It's easy for some to take libraries for granted; many people make weekly trips to the library. However, this is an unheard of luxury for many people around the world, as you can see in My Librarian is a Camel: How Books Are Brought to Children Around the World. While the camel bookmobiles have received much attention as of late, they are just one of the various ways books are brought to isolated communities around the world. We read about truck mobiles in rural Australia, mobiles that serve refugee communities in Azerbaijan, a books-by-mail program in Canada's Nunavut region, a British bookmobile that caters to vacationers at Blackpool Beach, boat libraries in Finland and Indonesia, and mobile libraries in Mongolia, Pakistan, Papua New Guinea (which, in addition to books, also brings medicine to the jungle hamlets it serves), Peru, Thailand (including a library that does outreach with street children in Bangkok), Zimbabwe, and Kenya. No matter the location or ethnicity of the people, the enormous excitement and happiness that the mobile libraries bring is evident on every page. Just consider what 12 year old Tabbassum from Pakistan feels about the Dastangou ("Storyteller") bus:
"The first time the Storyteller came, I ran to it and picked up a book of poetry. I started copying verses from it because I didn't know if it would ever come again. But then Miss Nosheen, who travels with the bus, told me not to worry. It would visit every Tuesday. That really made me happy!
My Librarian is a Camel is a fascinating and inspiring look at the inventive ways librarians serve communities not traditionally served by libraries.
The Great Depression was a difficult time for almost everyone, but for the rural poor in Kentucky (then the poorest state in the States), it made an already hard life much more difficult. Out of the social programs that were created under the Roosevelt administration, the Pack Horse Library Project of Eastern Kentucky strikes me as one of the most admirable, thoughtful, and treacherous projects.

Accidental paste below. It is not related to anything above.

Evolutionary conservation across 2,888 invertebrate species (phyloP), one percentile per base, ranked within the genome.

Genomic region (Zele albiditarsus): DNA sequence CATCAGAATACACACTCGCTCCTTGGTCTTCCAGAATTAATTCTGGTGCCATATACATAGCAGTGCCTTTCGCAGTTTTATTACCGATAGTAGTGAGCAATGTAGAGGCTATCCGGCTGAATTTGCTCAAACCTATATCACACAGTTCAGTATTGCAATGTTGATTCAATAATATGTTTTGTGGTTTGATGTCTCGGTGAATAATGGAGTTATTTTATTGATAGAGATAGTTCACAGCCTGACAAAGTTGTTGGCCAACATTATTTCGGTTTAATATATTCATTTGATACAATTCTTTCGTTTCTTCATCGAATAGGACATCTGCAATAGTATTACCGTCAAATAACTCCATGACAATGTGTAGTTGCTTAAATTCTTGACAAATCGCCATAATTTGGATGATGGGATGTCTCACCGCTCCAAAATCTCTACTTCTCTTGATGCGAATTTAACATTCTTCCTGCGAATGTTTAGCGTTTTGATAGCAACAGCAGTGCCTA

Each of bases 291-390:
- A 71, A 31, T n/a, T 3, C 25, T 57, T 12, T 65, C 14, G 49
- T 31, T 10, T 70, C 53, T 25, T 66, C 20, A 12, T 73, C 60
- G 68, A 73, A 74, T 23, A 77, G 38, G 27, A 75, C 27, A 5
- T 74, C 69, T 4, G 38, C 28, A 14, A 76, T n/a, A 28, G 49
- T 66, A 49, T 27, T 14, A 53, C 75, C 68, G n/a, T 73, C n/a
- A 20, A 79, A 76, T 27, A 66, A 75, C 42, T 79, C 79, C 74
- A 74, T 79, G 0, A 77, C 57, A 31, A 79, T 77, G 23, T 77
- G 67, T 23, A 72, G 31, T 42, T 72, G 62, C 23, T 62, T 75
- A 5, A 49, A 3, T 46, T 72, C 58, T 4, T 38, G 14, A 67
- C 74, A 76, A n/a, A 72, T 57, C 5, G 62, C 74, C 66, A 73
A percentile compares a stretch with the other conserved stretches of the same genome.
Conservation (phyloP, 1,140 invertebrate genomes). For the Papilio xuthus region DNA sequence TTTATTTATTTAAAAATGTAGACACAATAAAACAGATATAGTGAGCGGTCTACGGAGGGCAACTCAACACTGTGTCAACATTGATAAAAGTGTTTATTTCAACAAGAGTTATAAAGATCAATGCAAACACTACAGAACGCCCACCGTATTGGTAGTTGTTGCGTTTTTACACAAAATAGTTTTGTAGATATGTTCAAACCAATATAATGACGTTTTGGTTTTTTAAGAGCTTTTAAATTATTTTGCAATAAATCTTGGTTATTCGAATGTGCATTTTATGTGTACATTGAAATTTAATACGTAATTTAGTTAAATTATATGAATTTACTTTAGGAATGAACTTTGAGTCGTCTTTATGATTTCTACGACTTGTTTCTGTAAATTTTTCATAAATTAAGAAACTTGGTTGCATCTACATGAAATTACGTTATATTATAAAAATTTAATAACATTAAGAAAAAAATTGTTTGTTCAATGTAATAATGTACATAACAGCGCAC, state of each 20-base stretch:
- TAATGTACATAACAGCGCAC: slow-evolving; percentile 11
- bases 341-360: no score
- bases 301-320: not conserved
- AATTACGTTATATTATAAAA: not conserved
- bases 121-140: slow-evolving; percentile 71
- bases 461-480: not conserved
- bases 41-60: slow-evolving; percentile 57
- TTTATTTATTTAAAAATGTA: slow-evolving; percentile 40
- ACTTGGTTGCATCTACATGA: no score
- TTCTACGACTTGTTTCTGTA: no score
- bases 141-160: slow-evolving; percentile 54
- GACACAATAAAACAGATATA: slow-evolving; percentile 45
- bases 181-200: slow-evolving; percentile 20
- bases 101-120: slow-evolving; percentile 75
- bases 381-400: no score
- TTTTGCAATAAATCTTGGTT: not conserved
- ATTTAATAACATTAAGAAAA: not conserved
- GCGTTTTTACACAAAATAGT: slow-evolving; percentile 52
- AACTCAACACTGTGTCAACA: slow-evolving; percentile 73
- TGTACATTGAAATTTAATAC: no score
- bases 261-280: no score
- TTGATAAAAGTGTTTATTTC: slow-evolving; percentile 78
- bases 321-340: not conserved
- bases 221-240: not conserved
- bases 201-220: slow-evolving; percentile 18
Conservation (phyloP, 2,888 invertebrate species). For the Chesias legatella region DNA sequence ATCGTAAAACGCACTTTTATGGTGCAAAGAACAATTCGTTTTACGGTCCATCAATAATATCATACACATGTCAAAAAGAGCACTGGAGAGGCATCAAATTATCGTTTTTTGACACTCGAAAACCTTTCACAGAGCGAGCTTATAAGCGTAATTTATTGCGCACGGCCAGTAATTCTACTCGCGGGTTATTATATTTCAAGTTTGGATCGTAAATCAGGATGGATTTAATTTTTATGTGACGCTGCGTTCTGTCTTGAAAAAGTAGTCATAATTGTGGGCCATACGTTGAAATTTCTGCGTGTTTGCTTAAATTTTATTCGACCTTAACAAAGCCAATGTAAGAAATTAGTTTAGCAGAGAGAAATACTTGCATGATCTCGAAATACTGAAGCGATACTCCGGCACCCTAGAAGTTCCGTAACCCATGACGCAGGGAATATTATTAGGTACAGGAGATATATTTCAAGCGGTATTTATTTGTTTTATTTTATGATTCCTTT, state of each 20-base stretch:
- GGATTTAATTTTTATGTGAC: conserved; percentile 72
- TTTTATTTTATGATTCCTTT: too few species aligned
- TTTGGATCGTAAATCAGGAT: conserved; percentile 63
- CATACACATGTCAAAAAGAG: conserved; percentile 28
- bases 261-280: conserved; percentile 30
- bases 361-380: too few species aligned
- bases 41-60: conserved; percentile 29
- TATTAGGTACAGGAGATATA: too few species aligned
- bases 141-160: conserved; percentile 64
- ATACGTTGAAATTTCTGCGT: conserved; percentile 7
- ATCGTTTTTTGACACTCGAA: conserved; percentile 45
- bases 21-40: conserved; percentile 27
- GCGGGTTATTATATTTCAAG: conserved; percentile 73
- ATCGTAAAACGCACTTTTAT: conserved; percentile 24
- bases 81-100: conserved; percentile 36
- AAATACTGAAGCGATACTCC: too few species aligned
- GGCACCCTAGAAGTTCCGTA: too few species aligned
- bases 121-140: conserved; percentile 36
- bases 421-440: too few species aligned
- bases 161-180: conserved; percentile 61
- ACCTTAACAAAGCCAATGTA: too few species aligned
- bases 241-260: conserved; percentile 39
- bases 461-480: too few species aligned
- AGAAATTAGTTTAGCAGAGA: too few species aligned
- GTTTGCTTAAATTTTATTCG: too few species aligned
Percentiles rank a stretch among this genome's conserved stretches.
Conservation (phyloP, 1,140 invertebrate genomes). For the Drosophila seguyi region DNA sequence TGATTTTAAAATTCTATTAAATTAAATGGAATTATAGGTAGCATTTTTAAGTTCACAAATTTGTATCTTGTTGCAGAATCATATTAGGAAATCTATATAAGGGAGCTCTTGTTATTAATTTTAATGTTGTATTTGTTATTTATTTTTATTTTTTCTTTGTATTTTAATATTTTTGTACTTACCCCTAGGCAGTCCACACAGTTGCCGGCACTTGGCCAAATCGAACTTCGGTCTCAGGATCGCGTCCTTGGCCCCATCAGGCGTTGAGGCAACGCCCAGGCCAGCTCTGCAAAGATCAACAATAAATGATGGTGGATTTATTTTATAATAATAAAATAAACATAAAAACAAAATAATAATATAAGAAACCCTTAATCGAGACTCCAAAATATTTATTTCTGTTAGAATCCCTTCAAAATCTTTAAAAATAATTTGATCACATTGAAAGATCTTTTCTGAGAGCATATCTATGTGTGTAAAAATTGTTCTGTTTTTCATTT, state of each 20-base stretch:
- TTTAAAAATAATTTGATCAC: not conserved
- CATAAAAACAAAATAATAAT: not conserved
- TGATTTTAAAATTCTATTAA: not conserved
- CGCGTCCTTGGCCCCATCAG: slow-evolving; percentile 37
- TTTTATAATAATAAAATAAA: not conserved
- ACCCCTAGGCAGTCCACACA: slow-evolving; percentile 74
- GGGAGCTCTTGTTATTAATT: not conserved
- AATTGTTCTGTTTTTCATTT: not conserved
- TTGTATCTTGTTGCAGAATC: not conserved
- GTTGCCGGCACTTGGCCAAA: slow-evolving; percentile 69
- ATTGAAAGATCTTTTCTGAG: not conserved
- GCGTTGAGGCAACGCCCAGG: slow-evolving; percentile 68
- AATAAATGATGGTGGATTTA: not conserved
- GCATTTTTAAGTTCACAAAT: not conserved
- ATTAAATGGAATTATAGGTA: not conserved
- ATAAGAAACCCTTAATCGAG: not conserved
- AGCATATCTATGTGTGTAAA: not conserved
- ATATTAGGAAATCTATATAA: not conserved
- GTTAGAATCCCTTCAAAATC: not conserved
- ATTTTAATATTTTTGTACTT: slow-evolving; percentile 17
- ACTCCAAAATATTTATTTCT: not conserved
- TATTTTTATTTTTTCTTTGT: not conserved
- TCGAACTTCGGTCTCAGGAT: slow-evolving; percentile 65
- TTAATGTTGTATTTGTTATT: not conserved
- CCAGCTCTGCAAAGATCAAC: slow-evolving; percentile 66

The Pack Horse librarians delivered magazines, newsletters, children's books, manuals on homemaking and farming, childbirth and childcare, and other popular materials to families living on and around the Cumberland Mountains. It was an extremely popular and well-received project, for several reasons.
The genius behind the program was that the librarians were not do-gooders from big cities who were coming to save (and patronize) the "ignorant" people of Eastern Kentucky. Had that been so, the project would probably...definitely? have failed. No one likes being told how to improve himself/herself when it wasn't asked for, and isolated communities tend to be suspicious of outsiders, particularly when they smack of condescension.
Instead, the pack horse librarians were recruited from the very communities in which they served. These women (the vast majority were women) knew these folks as neighbors, knew the culture of the community, and knew the terrain. This last was particularly important when traversing the rocky terrain in wintry conditions.
Pictures of solemn children with tattered clothing and broken men haunt the pages of Down Cut Shin Creek: The Pack Horse Librarians of Kentucky. However, gentler scenes do accompany the text from time to time: a miner reading to his children before his night shift, a pack horse librarian sharing information on childbirth, hygiene, and childcare with a pregnant woman, and a pack horse librarian reading to an attentive family. The beginning of the book also includes pictures of other mobile libraries that were sponsored by the WPA, including the boat (the Cajuns call it a pirogue) libraries that served the Cajuns in Louisiana.
Down Shin Cut Creek is an inspiring book about a very special group of determined and hardy librarians serving a unique community.
The Inside Outside Book of Libraries is an excellent look at the many different types of libraries, with an emphasis on their many unique services. We learn about New York Public Library's Chatham Square library, which serve Manhattan's Chinatown; the tiny Ocracoke Library on Ocracoke Island, North Carolina, whose one-room library is busiest during the summer season. We also read about New York Public Library's Andrew Heiskell Library for the Blind and Print Handicapped (including an example of braille), a Navy ship library, a prison library, the Library of Congress, a school library, and Berkeley Public Library's tool lending library, at which patrons may borrow ladders, wheelbarrows, a cement mixer, and other tools for three days. Cozy illustrations of patrons using and enjoying library materials add to the charm of this lovely book (the Inside Outside series by Ruth Munro is pretty cool!).
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